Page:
Wednesday, January 18, 2006
GRANDVIEW - Despite the potential loss of $44,000 in revenue, the Grandview City Council voted unanimously to remove industrial waste discharge surcharges from wastewater contracts with large industrial and commercial companies.
The surcharge had been in place since 1997 when the city enacted the fees because its wastewater treatment facility was at full capacity.
With upgrades to the city's wastewater treatment plant, it has more than enough capacity to handle increased industrial discharge, Public Works Director Cus Arteaga told the council Tuesday night.
The negotiated contracts allowed companies to dump certain amounts of wastewater into the city's system based on what they expected to generate. If a company expects to go over their allotted amount, they have to write a letter to Arteaga, he told the council.
Surcharges will still apply to industrial users who don't have contracts with the city.
"I think what it's going to do is encourage them to run more," Arteaga said of businesses in the city.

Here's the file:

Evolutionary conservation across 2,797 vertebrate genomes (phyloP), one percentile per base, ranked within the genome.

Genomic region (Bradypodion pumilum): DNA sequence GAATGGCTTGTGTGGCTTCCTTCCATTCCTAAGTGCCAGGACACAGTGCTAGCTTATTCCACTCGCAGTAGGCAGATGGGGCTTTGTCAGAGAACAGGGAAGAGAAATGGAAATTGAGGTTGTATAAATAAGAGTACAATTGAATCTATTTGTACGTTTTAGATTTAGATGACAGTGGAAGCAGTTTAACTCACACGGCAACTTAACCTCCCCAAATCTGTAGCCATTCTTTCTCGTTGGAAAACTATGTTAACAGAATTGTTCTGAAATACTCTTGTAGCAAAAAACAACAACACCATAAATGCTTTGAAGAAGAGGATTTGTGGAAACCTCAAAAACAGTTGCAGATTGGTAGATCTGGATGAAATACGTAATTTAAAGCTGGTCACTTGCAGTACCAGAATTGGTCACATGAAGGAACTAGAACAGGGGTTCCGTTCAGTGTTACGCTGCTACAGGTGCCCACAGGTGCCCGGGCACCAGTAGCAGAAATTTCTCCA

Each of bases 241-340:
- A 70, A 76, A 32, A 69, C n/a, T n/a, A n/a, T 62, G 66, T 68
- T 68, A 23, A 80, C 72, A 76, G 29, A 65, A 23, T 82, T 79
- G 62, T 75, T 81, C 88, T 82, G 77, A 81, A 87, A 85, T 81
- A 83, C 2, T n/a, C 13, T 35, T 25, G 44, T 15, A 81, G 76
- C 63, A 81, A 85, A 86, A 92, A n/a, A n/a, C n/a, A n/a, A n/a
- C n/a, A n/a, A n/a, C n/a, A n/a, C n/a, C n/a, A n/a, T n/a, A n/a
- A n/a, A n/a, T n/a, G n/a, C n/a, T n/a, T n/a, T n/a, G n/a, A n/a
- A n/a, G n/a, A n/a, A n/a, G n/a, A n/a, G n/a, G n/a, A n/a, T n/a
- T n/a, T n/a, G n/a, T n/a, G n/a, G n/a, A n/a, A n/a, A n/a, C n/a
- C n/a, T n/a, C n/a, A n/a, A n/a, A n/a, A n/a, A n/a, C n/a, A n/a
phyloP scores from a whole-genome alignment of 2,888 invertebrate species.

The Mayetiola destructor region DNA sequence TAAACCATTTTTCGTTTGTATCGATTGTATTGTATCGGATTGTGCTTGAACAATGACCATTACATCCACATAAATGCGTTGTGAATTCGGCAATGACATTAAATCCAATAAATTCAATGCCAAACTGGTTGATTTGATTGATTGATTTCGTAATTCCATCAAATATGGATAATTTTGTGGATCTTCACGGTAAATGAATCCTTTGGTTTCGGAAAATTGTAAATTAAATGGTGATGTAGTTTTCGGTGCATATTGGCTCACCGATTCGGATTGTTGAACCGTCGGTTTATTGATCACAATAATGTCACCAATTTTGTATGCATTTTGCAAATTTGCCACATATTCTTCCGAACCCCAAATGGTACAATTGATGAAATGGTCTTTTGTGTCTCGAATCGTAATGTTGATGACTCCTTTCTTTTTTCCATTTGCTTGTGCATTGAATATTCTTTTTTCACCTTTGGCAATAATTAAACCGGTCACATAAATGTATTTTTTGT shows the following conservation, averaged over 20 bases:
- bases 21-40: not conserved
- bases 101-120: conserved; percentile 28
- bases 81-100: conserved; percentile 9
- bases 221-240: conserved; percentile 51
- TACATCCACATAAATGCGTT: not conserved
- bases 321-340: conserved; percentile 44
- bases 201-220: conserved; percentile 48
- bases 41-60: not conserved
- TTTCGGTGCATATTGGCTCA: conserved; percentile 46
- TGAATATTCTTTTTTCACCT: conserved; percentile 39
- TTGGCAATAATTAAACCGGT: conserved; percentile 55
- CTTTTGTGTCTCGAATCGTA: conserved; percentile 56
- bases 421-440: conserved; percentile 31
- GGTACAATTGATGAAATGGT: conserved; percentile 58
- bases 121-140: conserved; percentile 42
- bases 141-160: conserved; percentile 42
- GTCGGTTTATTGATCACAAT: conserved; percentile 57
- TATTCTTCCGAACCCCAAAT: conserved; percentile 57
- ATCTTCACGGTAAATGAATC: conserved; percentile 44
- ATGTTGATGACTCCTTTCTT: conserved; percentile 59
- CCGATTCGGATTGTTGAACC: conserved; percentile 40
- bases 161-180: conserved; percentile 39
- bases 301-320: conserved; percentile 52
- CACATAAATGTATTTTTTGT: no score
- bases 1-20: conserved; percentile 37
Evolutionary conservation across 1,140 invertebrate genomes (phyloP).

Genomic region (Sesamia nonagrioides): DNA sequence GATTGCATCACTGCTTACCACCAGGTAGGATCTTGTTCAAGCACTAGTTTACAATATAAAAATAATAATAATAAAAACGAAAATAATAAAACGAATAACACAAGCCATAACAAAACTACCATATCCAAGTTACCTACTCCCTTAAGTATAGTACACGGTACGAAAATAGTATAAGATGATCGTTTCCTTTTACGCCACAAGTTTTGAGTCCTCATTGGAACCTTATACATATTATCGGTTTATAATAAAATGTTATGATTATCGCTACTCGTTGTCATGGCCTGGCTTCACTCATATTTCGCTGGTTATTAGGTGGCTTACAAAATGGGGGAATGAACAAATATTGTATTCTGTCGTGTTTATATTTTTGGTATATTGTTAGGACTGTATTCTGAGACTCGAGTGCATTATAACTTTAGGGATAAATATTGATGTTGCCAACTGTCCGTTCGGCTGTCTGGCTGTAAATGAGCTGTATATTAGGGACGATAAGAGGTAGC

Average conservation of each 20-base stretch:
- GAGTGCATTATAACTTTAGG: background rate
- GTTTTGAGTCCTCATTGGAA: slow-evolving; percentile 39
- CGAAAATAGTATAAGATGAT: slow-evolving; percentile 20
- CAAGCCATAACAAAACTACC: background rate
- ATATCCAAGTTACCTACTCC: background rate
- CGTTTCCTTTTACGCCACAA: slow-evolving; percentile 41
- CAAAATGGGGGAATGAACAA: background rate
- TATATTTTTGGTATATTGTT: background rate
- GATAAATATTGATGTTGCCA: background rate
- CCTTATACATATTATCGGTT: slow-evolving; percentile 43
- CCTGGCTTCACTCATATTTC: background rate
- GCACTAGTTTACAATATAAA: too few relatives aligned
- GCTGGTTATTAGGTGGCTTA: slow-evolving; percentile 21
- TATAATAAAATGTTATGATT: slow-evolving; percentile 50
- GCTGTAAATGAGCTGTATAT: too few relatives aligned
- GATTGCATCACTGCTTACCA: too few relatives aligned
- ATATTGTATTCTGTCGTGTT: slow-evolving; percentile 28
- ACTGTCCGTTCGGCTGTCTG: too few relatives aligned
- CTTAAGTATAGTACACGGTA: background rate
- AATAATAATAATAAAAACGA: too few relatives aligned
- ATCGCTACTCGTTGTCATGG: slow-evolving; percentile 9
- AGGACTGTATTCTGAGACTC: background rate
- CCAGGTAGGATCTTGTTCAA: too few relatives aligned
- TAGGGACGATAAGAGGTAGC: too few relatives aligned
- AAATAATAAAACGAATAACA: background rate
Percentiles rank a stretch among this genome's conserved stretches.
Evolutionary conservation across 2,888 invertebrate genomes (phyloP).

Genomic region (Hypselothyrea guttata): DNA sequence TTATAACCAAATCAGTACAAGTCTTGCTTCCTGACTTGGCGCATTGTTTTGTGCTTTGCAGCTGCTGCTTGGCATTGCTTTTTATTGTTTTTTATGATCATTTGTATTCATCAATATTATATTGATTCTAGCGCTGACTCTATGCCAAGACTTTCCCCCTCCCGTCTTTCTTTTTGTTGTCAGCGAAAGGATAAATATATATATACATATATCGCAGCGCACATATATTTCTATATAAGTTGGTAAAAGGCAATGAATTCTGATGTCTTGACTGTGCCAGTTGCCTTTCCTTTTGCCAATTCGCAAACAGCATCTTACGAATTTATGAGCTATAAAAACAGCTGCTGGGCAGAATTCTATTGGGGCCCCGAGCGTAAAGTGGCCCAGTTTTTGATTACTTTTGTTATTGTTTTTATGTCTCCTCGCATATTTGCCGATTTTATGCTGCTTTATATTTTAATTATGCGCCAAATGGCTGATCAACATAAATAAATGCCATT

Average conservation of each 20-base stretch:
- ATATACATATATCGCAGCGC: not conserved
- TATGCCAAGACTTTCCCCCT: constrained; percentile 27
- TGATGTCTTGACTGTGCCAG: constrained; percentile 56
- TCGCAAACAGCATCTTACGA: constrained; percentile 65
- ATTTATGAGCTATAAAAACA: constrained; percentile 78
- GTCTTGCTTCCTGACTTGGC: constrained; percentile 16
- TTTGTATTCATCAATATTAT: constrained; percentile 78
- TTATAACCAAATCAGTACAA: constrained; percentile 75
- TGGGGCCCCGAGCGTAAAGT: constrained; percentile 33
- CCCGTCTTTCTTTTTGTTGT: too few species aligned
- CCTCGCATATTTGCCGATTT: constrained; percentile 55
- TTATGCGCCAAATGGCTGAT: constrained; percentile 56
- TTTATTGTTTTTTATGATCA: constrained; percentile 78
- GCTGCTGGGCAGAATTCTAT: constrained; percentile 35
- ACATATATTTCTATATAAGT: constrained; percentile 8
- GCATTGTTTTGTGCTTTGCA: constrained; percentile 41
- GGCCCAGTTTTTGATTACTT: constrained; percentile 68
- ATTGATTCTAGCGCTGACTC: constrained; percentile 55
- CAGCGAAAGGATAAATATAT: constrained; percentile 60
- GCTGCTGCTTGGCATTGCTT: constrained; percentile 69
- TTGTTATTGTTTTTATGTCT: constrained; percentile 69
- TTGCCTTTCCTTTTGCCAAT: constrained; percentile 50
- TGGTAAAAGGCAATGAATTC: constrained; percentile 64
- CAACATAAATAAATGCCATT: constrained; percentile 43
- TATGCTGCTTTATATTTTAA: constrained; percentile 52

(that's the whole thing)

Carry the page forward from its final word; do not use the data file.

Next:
Instead of continuing to make businesses write letters to Arteaga, which he said was a little cumbersome for those businesses because they must estimate closely how much more they expect to discharge, removing those surcharges would encourage more production.
Mayor Norm Childress, who said he was playing Devil's Advocate as he often does, told the council he was a little leery about having to absorb the loss of that much money.
In 2005, the surcharges generated $44,021 for the city.
Though Childress said the city could handle the loss of revenue, he said it wouldn't necessarily be a good idea.
"I'm a little apprehensive about the $44,000," he said. "It's not the city's job to make their lives easier."
Arteaga was adamant about the fact that the surcharges were hurting the industrial sector, though the city revenue was nice, he said.
"We made a commitment to our industrial people that we would support them," he said.
The council's approval means industries will not have to pay increasing surcharges that in 2001 were 10 percent of the normal wastewater rates, and were scheduled to rise to 150 percent of the normal rates by 2019.
Arteaga told the council that if the city experiences significant losses from the removal of the surcharges, the city could look at increasing utility rates to make up that portion.